TravisV pointed me to a story about the layoffs by IBM in Endicott, NY and other areas around the US that started last week. I looked it over and then headed down to the comments section to see what people were saying about it.

Here’s one example of venting by AhBrightWings:

Let’s make ten do the job that twenty used to, with no overtime, raises, or perks, and toast the shareholders with champagne for a job well done.

The mask that has concealed Capitalism’s truly hideous face has slipped off at key moments in history, but quickly been shoved back on by those with enough money and sense to get that everything rides on pretending it’s humane and fair. In the “good” years workers are tossed enough bones to keep the rumble down. Maybe it’s time we finally ripped off the mask and exposed that “cult” for what it is: institutionalized exploitation little different from any corrupt religion. It has good points and ideals that remain theoretical while the high priests screw the common people they pretend to tend.

And here’s another by bodrules:

Same old, same old, the plebs need firing so that the bosses’ mouths can be stuffed with gold in order to ‘motivate them’.

Being angry and suspicious is natural. But allowing such a thing to rock you to your core is a little over the top.

There isn’t much I can say that would provide comfort. But I’ve been there, done that. Being laid off hurts – there’s a sense of loss almost like going through a divorce (been there and done that too). And it hurts especially when it happens the way it happened to me and three other people in my group. We weren’t even warned. We arrived at work one morning with our separation papers waiting for us. I signed mine, packed up my belongings, and that was the end of a twelve-year career. In the course of about an hour it was all over with an escort out to the parking lot with a cardboard box full of personal effects. And to make matters worse, my office nemesis was out in the smoking area that was located right next to the parking lot and saw the whole thing – insult added to injury.

I went home, laid down on my bed and bawled until I fell asleep, just like a baby. When I awoke, the light coming into my room was dim, as if it might be close to dawn and I thought it was all a seriously vivid nightmare. But then I realized it was actually dusk and the experience I had that day was very real.

The funny thing is that I do not remember much about what happened afterward except focusing on trying to get another job. It’s one of those things that one just has to deal with and I tried as hard as I could to just get over it so I could. But getting another job was almost impossible on the cusp of the Great Recession. Some big employers in NYC and in NJ had expressed some interest – mostly banks. Selling a house then was also next to impossible. The last interview I had for a job in my area was in September 2008 and then I received no calls at all for about 18 months.

Finding oneself jobless going into the nastiest recession since the Great Depression isn’t a normal kind of experience, however. But if I were about 20 years younger, there are some things I think I would have done differently. The first one is the selection of a location to settle down. The suburbs of Rochester is a great place to raise kids. It’s mostly middle class and most people around are pretty average. There is almost no crime. The schools are decent. But there are only three big corporations here and if one has a job that is found mostly in big corporations, like my job title was technology strategist, the pickings are pretty slim. So it’s not the brightest thing, if being some kind of corporate specialist is your ambition, to settle in an area such as this, unless you can be prepared to leave in a bit of a rush. There have been times when I have seriously regretted having bought a house here, thinking of it as some kind of albatross around my neck. I am sure that it’s much worse in Endicott where IBM is the only big corporation there. It’s pretty much out in the sticks.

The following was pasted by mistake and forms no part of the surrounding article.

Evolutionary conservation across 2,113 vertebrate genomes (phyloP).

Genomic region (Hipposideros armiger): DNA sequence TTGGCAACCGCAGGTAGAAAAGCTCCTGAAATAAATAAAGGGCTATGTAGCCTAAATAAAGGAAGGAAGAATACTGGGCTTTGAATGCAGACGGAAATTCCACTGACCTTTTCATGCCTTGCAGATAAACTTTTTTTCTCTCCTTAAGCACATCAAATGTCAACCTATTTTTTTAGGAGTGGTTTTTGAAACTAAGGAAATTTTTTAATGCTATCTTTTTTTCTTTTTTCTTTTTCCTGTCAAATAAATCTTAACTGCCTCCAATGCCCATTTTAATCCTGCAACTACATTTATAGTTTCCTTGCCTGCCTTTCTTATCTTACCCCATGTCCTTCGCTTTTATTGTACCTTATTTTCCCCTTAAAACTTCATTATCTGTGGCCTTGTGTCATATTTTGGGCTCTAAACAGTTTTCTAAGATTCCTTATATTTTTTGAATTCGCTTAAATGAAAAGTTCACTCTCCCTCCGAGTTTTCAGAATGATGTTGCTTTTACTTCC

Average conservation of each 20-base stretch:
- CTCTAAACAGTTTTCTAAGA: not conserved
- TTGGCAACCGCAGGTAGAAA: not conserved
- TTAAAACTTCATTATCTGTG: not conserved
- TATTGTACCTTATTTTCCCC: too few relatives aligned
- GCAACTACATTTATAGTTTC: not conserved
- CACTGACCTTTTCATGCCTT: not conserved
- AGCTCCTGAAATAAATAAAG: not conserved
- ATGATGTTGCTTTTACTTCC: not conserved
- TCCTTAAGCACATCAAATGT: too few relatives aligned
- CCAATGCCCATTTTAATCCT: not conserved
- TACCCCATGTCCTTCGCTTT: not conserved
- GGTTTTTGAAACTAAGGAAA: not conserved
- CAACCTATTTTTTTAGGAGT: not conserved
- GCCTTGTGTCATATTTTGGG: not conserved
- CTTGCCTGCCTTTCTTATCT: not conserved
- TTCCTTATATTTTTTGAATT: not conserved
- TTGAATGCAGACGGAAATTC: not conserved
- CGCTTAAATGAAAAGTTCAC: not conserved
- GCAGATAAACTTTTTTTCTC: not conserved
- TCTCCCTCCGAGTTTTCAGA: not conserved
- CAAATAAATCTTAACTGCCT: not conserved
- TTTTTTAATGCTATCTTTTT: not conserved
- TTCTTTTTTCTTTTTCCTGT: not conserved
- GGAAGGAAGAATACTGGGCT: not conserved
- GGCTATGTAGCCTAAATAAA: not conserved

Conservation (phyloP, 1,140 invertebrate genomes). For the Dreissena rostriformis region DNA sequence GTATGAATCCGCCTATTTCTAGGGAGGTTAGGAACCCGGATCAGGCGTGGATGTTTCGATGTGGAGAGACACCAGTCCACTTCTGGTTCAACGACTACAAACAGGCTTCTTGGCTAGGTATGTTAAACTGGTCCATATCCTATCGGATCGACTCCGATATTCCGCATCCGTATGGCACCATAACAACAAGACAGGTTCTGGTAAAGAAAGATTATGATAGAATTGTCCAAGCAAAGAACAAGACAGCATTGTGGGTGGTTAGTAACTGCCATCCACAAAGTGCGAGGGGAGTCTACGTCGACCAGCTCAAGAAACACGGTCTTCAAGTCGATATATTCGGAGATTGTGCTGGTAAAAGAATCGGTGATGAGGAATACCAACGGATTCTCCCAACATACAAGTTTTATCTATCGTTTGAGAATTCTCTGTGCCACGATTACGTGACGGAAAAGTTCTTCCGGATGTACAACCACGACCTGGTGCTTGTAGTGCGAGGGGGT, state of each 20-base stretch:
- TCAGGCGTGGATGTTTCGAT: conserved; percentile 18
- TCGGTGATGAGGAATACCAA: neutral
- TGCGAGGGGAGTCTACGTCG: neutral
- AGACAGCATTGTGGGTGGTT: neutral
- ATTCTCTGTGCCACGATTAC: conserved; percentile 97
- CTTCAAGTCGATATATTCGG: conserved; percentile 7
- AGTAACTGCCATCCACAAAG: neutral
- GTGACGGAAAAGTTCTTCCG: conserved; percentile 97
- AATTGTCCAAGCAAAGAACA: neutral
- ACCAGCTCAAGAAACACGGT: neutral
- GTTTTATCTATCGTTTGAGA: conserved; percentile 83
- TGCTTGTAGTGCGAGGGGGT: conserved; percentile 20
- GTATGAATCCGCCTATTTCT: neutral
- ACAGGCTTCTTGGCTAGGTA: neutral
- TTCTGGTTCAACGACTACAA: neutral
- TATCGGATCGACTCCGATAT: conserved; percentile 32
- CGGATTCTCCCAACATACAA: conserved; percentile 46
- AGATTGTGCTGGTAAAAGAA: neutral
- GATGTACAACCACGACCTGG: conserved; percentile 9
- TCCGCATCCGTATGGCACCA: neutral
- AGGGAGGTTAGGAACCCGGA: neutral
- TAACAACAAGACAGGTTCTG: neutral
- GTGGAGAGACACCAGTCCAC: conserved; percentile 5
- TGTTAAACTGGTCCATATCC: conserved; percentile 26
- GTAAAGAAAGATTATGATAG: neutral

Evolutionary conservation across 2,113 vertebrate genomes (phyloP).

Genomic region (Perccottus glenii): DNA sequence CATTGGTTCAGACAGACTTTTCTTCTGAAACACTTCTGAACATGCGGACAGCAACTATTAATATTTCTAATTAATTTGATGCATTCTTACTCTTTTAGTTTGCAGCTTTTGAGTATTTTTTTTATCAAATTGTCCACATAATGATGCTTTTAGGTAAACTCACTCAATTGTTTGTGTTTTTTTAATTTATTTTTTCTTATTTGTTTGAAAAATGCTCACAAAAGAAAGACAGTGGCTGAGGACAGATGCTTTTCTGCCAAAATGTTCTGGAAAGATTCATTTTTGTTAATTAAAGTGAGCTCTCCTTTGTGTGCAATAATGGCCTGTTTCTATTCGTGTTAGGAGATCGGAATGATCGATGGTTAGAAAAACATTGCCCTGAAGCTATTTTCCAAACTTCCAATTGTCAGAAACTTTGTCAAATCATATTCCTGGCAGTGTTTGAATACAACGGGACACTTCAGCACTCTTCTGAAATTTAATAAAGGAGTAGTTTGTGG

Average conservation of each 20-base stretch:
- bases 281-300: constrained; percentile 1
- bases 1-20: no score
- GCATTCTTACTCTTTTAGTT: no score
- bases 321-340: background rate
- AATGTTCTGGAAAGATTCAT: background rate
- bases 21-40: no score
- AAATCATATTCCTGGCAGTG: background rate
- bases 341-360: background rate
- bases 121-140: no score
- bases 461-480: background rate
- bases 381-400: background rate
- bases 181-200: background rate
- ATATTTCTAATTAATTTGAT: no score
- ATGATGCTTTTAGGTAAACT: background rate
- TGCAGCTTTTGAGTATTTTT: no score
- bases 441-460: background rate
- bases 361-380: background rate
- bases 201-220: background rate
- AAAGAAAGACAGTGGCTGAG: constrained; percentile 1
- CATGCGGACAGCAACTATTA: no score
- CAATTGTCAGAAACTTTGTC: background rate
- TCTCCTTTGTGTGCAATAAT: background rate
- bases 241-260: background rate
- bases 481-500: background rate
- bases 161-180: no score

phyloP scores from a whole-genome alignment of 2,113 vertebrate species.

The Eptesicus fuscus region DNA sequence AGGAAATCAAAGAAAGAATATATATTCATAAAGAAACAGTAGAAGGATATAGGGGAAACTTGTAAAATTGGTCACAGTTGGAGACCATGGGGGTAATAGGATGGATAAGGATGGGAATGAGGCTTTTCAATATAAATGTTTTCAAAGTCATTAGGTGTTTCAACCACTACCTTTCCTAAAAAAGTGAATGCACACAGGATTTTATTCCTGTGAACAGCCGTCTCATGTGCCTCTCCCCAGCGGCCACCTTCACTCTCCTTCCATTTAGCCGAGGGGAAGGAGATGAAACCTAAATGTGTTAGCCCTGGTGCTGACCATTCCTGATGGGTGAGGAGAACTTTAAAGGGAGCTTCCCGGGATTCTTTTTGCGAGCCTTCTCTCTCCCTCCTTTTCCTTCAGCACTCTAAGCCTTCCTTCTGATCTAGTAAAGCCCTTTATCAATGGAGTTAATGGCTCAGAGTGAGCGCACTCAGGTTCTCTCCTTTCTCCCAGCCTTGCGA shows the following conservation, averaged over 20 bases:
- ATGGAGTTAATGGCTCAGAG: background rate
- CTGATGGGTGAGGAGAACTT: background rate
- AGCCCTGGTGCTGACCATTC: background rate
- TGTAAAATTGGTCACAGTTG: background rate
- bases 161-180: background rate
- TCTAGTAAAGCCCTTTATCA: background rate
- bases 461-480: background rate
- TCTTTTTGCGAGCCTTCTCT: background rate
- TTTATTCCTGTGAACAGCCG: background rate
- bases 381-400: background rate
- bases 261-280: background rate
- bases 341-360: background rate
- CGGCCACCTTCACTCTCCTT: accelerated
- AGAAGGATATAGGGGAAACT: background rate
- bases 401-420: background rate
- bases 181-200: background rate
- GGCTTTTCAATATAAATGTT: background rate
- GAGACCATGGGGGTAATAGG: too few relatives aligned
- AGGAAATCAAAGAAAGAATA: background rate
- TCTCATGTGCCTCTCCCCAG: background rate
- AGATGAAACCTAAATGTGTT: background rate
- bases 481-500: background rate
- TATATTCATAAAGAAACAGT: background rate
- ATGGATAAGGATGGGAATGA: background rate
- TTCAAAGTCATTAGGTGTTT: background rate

The next thing is that you have to live your job specialty. And by that I mean, you have to keep up with everything that is going on in your field and demonstrate it beyond whatever you may have in your portfolio. I knew a lot about a lot of things, like a generalist. It was a requirement for my job to be able to translate designs on paper, imagine them fitting into the infrastructure and pick out places where there might be kinks and plan governance processes for them. But I had been promoted to that from a day to day operational setting, and it really hurt me when I needed to find another job because my operational experience was rather aged. If you can get certifications, get as many as you can, even ones that are only remotely related to your particular job.

The position I was in was part my fault for not being prepared and part unique set of circumstances of jobs drying up and vanishing. But I can’t say that it was entirely the worst thing that has ever happened to me. Having that kind of change foisted upon me was probably the most difficult thing to deal with. One moment I was in control of my life, and in the next moment I was discovering that life can throw nasty curveballs at anyone – not just someone else. And certainly it isn’t something I would volunteer for, but I learned a lot of things that I didn’t know or remember. One of them is that I can survive. I also learned how to set healthier boundaries with my employer. While having enough money to get by with some leftover is very nice, indeed, there are some things I simply won’t do any more. And I feel empowered to simply turn down propositions that I am not comfortable with. The experience was, in a sense, liberating – to not eat, sleep and breathe the company. My life is now about me – and I like it much better that way.

HT TravisV

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